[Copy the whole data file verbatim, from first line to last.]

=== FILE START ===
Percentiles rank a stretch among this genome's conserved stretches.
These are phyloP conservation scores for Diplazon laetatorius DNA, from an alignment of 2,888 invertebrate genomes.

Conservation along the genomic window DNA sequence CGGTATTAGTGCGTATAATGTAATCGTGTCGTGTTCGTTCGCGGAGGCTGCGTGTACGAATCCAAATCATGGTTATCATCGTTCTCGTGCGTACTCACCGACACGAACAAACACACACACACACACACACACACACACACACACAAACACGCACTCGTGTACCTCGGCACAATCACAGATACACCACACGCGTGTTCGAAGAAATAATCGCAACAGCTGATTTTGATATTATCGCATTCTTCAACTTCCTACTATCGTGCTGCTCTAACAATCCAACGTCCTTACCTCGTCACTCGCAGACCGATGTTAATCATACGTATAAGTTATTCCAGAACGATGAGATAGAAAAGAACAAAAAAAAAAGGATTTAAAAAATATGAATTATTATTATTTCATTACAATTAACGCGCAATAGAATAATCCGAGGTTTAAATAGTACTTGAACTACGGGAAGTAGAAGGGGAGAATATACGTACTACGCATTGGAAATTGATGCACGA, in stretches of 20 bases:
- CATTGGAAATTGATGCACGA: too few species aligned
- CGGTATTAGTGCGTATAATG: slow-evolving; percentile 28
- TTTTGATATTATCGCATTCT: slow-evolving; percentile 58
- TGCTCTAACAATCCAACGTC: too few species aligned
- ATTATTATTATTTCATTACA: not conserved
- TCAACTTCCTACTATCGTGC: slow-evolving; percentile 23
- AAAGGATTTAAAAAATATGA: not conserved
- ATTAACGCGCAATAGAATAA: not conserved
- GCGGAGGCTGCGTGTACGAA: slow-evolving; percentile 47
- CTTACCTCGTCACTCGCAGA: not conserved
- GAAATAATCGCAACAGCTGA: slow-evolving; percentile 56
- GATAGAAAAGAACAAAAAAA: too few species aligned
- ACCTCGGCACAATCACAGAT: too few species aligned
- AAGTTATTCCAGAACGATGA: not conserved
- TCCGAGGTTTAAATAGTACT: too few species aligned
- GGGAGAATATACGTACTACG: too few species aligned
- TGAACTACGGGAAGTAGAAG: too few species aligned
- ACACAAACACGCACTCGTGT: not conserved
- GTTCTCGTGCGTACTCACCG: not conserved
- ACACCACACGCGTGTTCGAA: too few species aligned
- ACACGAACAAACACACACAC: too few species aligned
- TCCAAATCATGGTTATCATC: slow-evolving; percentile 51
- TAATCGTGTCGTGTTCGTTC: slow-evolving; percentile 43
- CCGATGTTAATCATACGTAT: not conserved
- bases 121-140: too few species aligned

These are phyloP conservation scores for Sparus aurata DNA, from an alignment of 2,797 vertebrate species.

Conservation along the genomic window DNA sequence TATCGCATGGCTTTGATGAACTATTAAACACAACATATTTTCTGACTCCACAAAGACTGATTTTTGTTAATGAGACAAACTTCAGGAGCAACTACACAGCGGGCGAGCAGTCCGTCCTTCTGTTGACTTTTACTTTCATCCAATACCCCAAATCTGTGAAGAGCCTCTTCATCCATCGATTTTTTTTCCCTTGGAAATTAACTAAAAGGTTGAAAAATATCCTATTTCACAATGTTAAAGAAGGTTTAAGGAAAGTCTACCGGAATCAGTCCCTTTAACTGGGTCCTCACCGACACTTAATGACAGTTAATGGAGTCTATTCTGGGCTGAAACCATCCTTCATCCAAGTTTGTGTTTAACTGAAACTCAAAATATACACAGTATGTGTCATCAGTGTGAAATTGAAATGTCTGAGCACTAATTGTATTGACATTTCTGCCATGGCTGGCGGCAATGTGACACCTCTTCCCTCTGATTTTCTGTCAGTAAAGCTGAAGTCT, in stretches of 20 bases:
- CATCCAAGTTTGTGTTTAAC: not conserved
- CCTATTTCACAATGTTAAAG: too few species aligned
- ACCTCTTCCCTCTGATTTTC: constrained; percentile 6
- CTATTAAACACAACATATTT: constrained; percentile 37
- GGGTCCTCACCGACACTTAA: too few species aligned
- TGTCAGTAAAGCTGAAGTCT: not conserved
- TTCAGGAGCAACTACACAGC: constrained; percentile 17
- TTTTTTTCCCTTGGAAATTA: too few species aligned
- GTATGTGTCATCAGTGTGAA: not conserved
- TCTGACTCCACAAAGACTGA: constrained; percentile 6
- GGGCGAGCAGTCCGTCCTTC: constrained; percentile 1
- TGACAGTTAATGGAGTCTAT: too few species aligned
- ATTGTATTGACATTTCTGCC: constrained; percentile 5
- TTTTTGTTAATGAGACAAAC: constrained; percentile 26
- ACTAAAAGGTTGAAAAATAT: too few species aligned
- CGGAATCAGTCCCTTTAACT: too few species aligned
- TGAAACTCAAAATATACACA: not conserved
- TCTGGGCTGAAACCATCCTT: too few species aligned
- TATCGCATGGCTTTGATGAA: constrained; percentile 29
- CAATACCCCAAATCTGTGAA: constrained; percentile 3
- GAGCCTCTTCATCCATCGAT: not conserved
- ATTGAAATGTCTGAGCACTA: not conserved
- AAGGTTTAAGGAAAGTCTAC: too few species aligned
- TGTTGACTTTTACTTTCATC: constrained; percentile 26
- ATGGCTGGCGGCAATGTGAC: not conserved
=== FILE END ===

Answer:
Percentiles rank a stretch among this genome's conserved stretches.
These are phyloP conservation scores for Diplazon laetatorius DNA, from an alignment of 2,888 invertebrate genomes.

Conservation along the genomic window DNA sequence CGGTATTAGTGCGTATAATGTAATCGTGTCGTGTTCGTTCGCGGAGGCTGCGTGTACGAATCCAAATCATGGTTATCATCGTTCTCGTGCGTACTCACCGACACGAACAAACACACACACACACACACACACACACACACACACAAACACGCACTCGTGTACCTCGGCACAATCACAGATACACCACACGCGTGTTCGAAGAAATAATCGCAACAGCTGATTTTGATATTATCGCATTCTTCAACTTCCTACTATCGTGCTGCTCTAACAATCCAACGTCCTTACCTCGTCACTCGCAGACCGATGTTAATCATACGTATAAGTTATTCCAGAACGATGAGATAGAAAAGAACAAAAAAAAAAGGATTTAAAAAATATGAATTATTATTATTTCATTACAATTAACGCGCAATAGAATAATCCGAGGTTTAAATAGTACTTGAACTACGGGAAGTAGAAGGGGAGAATATACGTACTACGCATTGGAAATTGATGCACGA, in stretches of 20 bases:
- CATTGGAAATTGATGCACGA: too few species aligned
- CGGTATTAGTGCGTATAATG: slow-evolving; percentile 28
- TTTTGATATTATCGCATTCT: slow-evolving; percentile 58
- TGCTCTAACAATCCAACGTC: too few species aligned
- ATTATTATTATTTCATTACA: not conserved
- TCAACTTCCTACTATCGTGC: slow-evolving; percentile 23
- AAAGGATTTAAAAAATATGA: not conserved
- ATTAACGCGCAATAGAATAA: not conserved
- GCGGAGGCTGCGTGTACGAA: slow-evolving; percentile 47
- CTTACCTCGTCACTCGCAGA: not conserved
- GAAATAATCGCAACAGCTGA: slow-evolving; percentile 56
- GATAGAAAAGAACAAAAAAA: too few species aligned
- ACCTCGGCACAATCACAGAT: too few species aligned
- AAGTTATTCCAGAACGATGA: not conserved
- TCCGAGGTTTAAATAGTACT: too few species aligned
- GGGAGAATATACGTACTACG: too few species aligned
- TGAACTACGGGAAGTAGAAG: too few species aligned
- ACACAAACACGCACTCGTGT: not conserved
- GTTCTCGTGCGTACTCACCG: not conserved
- ACACCACACGCGTGTTCGAA: too few species aligned
- ACACGAACAAACACACACAC: too few species aligned
- TCCAAATCATGGTTATCATC: slow-evolving; percentile 51
- TAATCGTGTCGTGTTCGTTC: slow-evolving; percentile 43
- CCGATGTTAATCATACGTAT: not conserved
- bases 121-140: too few species aligned

These are phyloP conservation scores for Sparus aurata DNA, from an alignment of 2,797 vertebrate species.

Conservation along the genomic window DNA sequence TATCGCATGGCTTTGATGAACTATTAAACACAACATATTTTCTGACTCCACAAAGACTGATTTTTGTTAATGAGACAAACTTCAGGAGCAACTACACAGCGGGCGAGCAGTCCGTCCTTCTGTTGACTTTTACTTTCATCCAATACCCCAAATCTGTGAAGAGCCTCTTCATCCATCGATTTTTTTTCCCTTGGAAATTAACTAAAAGGTTGAAAAATATCCTATTTCACAATGTTAAAGAAGGTTTAAGGAAAGTCTACCGGAATCAGTCCCTTTAACTGGGTCCTCACCGACACTTAATGACAGTTAATGGAGTCTATTCTGGGCTGAAACCATCCTTCATCCAAGTTTGTGTTTAACTGAAACTCAAAATATACACAGTATGTGTCATCAGTGTGAAATTGAAATGTCTGAGCACTAATTGTATTGACATTTCTGCCATGGCTGGCGGCAATGTGACACCTCTTCCCTCTGATTTTCTGTCAGTAAAGCTGAAGTCT, in stretches of 20 bases:
- CATCCAAGTTTGTGTTTAAC: not conserved
- CCTATTTCACAATGTTAAAG: too few species aligned
- ACCTCTTCCCTCTGATTTTC: constrained; percentile 6
- CTATTAAACACAACATATTT: constrained; percentile 37
- GGGTCCTCACCGACACTTAA: too few species aligned
- TGTCAGTAAAGCTGAAGTCT: not conserved
- TTCAGGAGCAACTACACAGC: constrained; percentile 17
- TTTTTTTCCCTTGGAAATTA: too few species aligned
- GTATGTGTCATCAGTGTGAA: not conserved
- TCTGACTCCACAAAGACTGA: constrained; percentile 6
- GGGCGAGCAGTCCGTCCTTC: constrained; percentile 1
- TGACAGTTAATGGAGTCTAT: too few species aligned
- ATTGTATTGACATTTCTGCC: constrained; percentile 5
- TTTTTGTTAATGAGACAAAC: constrained; percentile 26
- ACTAAAAGGTTGAAAAATAT: too few species aligned
- CGGAATCAGTCCCTTTAACT: too few species aligned
- TGAAACTCAAAATATACACA: not conserved
- TCTGGGCTGAAACCATCCTT: too few species aligned
- TATCGCATGGCTTTGATGAA: constrained; percentile 29
- CAATACCCCAAATCTGTGAA: constrained; percentile 3
- GAGCCTCTTCATCCATCGAT: not conserved
- ATTGAAATGTCTGAGCACTA: not conserved
- AAGGTTTAAGGAAAGTCTAC: too few species aligned
- TGTTGACTTTTACTTTCATC: constrained; percentile 26
- ATGGCTGGCGGCAATGTGAC: not conserved